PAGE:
Alternatively, the blood pump can circulate at least some of the substituate in the circuit of arterial line, dialysis machine and venous line during the simultaneous filling and/or flushing of the arterial and venous lines, while substituate is additionally supplied from the substituate line. The substituate therefore no longer flows in parallel through the arterial and venous lines, but circulates through them, while the substituate added into the blood tubing set at the connection of the substituate line flows off again at the rinse port. This also allows a simple and safe method for the filling and flushing of the blood tubing set. It is in particular not decisive with this method how much substituate is supplied from the substituate line. The blood pump sucks substituate of the amount n into the extracorporeal blood circuit at the connection site between arterial and venous lines and circulates the substituate there so that a particularly effective flushing results. Fresh substituate of the amount m flows in via the substituate line and thus continuously dilutes the used substituate so that the substituate in the amount m+n flows in the region after the inlet of the substituate line, said substituate again flowing out partially, and indeed with the amount m, via the rinse port. In this connection, less substituate can in particular be supplied via the substituate line than is circulated in the extracorporeal blood circuit by the blood pump so that a particularly effective filling and flushing results. The addition site for the amount m of substituate advantageously lies at the pressure-side line of the forwardly running blood pump.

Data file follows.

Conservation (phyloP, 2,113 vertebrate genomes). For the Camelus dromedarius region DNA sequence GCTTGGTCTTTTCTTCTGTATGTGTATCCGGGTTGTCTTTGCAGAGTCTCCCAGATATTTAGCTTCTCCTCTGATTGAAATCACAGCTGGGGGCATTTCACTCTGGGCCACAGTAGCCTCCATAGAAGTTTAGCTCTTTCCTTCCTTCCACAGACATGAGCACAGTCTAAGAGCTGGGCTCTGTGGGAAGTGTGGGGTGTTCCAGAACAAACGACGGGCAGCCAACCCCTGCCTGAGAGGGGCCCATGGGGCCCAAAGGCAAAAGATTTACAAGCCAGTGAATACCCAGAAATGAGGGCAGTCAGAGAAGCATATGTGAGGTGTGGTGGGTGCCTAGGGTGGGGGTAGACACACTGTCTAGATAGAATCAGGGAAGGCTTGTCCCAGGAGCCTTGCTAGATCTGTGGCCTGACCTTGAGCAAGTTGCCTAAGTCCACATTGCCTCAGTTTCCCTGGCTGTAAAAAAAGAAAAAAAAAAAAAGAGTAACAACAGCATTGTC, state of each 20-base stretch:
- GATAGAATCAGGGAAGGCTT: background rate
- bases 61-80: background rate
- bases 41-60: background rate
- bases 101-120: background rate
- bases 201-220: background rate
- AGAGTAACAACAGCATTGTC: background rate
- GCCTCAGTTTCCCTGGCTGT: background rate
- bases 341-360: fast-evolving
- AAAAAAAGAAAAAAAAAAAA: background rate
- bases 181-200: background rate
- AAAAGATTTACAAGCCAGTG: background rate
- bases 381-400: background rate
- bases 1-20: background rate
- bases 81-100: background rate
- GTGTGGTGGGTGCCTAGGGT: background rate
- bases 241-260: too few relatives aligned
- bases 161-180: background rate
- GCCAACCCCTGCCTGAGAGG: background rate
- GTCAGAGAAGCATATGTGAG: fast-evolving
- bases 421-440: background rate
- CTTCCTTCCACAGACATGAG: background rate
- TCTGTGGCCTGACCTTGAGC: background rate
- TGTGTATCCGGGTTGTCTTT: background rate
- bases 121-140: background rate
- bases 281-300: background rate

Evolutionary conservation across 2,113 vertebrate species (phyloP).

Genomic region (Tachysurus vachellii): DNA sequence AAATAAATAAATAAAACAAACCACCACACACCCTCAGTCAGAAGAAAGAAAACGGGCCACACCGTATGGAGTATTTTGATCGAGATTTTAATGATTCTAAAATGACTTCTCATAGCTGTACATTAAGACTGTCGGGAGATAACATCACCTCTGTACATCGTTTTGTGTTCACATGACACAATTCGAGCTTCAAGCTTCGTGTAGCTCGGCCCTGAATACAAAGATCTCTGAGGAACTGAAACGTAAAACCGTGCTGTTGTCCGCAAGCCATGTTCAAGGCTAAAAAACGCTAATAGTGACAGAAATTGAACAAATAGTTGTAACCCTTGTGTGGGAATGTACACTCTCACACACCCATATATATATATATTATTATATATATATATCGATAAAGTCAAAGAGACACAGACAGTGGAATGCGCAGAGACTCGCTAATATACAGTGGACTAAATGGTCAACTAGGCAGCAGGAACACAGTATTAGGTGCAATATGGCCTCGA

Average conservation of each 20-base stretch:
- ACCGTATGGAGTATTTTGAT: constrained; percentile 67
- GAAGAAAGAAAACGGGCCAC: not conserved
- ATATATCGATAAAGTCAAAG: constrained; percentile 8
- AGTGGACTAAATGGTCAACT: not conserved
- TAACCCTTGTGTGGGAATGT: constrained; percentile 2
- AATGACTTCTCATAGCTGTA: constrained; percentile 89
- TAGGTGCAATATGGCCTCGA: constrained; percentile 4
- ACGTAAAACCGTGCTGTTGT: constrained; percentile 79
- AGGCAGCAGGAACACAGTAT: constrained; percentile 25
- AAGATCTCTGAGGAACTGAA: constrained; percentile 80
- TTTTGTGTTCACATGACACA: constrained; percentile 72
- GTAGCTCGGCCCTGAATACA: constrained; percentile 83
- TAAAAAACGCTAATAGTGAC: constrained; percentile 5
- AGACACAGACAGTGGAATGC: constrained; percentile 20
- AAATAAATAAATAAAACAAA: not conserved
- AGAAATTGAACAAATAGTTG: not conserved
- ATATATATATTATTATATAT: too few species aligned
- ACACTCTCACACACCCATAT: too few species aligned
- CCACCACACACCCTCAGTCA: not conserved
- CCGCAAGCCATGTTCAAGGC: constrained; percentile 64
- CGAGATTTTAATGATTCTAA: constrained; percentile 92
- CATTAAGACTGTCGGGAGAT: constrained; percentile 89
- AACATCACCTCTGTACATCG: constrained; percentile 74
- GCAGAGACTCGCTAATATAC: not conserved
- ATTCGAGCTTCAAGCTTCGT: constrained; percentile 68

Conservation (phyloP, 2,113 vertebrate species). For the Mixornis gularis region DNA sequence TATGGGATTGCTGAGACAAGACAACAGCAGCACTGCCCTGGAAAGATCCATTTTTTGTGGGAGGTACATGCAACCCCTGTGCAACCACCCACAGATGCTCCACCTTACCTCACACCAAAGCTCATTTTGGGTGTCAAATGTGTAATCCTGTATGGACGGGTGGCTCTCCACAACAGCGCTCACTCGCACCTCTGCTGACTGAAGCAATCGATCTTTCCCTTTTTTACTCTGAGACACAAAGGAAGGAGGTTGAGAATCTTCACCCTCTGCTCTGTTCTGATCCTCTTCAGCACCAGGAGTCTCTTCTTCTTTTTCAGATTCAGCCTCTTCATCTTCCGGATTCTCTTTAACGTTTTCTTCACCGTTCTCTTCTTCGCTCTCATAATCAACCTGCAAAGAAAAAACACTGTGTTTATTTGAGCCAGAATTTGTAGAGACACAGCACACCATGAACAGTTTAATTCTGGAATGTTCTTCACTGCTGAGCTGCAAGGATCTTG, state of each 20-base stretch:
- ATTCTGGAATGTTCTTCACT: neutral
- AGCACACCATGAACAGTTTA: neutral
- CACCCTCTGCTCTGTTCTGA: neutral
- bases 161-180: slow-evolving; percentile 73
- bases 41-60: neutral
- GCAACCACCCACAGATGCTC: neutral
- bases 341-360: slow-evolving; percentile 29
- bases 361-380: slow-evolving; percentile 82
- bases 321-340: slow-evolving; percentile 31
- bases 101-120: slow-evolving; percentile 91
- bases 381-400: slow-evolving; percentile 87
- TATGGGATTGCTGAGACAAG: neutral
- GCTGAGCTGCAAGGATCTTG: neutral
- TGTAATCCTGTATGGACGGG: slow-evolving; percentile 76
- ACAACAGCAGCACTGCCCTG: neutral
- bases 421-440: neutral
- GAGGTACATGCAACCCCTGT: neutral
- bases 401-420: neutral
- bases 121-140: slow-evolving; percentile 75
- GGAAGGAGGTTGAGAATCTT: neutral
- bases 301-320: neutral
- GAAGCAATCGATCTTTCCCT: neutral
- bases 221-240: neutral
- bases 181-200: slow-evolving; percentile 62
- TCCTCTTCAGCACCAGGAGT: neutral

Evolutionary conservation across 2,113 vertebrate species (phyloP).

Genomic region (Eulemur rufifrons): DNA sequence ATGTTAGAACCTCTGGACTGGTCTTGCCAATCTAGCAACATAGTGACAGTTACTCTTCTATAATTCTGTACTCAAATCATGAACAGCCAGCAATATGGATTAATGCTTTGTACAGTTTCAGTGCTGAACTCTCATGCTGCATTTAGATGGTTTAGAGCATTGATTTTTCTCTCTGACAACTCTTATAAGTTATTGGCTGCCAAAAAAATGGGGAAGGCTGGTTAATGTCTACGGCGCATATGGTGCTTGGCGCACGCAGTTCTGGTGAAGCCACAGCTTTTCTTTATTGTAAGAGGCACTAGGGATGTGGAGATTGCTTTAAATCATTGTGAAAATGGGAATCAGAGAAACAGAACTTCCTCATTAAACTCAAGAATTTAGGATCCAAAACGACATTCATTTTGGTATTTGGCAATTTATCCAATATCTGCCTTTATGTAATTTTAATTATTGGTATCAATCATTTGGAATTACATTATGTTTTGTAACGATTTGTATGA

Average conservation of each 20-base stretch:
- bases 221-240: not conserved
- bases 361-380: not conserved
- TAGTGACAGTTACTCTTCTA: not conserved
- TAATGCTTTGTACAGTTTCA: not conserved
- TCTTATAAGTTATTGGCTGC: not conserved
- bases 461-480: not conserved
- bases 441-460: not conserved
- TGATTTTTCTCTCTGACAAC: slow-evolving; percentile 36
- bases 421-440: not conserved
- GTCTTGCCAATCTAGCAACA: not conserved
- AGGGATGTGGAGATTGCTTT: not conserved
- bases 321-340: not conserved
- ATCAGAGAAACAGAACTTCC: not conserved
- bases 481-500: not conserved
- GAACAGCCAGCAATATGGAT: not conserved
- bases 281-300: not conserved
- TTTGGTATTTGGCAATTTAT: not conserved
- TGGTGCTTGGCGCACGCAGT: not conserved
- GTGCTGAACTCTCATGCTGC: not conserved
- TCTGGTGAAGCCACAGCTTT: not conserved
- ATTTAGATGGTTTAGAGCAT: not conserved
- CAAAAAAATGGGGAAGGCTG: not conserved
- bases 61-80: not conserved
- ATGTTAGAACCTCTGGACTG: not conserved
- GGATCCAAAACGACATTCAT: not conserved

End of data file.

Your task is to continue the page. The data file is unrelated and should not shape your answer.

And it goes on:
The pump segment for the blood pump is advantageously arranged in the arterial line in the method in accordance with the invention. The substituate is furthermore advantageously supplied between the blood pump and the dialysis machine, at the pre-dilution port of the blood tubing set. Freshly added substituate thus first flows at least partially through the dialysis machine, whereby the latter is cleaned particularly effectively.

If the blood pump runs backward, the amount n of substituate pumped by the blood pump is thereby transported through the arterial line in the direction of the rinse port. The amount m+n of substituate supplied from the substituate line into the pre-dilution port of the blood tubing set in this process is therefore partially pumped into the arterial line by the blood pump, while the rest flows through the dialysis machine and the venous line.